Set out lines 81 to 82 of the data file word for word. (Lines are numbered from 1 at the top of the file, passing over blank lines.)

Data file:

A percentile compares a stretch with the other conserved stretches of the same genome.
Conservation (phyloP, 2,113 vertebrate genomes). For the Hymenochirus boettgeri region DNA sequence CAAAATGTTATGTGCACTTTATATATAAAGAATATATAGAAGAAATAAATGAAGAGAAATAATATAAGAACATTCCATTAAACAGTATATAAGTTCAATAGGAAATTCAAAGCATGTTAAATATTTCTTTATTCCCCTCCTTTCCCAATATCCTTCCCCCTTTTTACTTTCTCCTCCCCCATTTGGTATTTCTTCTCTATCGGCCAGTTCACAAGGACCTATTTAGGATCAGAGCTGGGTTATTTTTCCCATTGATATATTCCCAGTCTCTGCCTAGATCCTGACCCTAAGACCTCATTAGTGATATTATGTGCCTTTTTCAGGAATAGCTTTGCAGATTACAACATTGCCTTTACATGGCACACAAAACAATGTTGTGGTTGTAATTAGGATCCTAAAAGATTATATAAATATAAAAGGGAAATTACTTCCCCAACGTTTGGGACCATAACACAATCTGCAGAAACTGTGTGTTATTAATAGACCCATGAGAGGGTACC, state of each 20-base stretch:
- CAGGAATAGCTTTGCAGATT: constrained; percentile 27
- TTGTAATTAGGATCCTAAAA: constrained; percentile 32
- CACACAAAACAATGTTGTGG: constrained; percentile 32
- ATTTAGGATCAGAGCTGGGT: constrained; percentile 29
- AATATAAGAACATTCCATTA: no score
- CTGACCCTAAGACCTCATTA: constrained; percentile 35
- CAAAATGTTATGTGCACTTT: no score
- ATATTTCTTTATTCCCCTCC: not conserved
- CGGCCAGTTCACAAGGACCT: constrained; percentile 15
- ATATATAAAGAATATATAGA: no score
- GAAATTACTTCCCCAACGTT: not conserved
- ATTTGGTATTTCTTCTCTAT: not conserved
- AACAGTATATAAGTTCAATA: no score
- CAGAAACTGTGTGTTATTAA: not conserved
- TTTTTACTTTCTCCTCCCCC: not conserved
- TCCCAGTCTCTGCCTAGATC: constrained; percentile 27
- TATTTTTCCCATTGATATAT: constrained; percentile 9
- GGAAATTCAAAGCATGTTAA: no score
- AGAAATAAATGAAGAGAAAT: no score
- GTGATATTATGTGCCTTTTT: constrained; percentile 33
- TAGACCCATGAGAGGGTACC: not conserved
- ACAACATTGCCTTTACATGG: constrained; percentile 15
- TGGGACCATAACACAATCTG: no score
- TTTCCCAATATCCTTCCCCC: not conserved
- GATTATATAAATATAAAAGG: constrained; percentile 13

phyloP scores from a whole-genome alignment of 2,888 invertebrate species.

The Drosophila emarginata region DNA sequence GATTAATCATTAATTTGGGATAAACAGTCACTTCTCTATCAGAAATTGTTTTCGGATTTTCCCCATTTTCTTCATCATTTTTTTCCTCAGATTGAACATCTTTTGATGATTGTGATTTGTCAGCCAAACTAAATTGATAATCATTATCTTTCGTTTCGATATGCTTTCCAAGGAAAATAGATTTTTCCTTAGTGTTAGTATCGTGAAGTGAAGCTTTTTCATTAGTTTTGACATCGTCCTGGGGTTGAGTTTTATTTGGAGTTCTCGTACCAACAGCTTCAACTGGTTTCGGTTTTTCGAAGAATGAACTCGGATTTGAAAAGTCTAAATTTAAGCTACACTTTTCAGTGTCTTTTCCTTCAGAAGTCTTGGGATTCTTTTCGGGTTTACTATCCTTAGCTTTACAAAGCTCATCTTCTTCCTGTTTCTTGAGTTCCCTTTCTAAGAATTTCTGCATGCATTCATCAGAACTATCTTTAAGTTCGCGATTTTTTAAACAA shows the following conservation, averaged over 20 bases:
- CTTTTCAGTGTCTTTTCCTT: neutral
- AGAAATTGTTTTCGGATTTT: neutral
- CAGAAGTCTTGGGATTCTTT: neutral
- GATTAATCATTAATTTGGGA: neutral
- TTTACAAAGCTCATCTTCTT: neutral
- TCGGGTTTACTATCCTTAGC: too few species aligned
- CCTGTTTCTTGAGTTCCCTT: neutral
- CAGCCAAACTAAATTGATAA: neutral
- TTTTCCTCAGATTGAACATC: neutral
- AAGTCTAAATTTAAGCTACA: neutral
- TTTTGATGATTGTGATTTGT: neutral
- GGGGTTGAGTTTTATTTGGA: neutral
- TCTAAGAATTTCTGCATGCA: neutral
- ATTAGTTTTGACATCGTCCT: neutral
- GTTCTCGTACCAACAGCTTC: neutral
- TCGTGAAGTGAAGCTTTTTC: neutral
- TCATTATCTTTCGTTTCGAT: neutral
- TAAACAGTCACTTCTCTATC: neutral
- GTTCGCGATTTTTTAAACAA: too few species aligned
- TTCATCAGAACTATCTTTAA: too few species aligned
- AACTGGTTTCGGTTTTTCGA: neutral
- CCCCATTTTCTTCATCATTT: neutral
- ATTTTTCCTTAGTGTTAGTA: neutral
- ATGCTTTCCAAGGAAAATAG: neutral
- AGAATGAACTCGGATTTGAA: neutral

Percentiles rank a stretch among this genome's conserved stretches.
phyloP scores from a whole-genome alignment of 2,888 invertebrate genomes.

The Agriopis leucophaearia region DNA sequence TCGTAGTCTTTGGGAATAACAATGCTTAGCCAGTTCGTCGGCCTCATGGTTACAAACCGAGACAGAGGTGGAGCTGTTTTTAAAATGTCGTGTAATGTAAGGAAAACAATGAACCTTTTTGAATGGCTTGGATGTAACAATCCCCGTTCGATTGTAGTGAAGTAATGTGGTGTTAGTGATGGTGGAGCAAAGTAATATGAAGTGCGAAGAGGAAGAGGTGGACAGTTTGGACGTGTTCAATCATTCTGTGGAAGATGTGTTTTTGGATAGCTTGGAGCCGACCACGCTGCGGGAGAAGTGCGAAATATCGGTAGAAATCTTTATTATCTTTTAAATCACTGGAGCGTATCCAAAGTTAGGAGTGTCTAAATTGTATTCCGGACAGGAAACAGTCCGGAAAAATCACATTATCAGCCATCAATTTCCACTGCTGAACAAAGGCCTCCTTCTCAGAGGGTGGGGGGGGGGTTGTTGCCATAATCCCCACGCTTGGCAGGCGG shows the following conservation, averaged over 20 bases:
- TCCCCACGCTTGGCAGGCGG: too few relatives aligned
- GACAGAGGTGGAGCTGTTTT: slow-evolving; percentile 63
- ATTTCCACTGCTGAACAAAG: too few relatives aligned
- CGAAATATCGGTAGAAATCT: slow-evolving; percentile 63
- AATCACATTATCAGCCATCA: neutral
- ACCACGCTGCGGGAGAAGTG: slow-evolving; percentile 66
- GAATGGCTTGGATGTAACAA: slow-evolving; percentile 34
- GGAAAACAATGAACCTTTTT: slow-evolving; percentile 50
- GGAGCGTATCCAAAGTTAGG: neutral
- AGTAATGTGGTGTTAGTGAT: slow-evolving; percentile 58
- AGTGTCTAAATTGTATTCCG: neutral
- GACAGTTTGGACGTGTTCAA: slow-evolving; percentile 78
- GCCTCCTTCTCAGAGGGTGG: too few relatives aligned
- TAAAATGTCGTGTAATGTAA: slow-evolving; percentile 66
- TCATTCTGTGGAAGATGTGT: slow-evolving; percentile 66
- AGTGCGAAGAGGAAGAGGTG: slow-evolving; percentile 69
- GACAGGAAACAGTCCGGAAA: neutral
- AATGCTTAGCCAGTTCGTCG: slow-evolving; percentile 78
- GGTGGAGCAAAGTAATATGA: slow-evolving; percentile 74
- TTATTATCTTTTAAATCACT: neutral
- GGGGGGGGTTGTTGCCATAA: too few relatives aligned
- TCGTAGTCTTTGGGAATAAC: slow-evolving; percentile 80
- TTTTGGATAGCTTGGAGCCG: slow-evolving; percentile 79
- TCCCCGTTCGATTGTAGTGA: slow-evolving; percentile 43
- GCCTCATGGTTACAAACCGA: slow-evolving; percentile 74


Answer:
- TCCCCGTTCGATTGTAGTGA: slow-evolving; percentile 43
- GCCTCATGGTTACAAACCGA: slow-evolving; percentile 74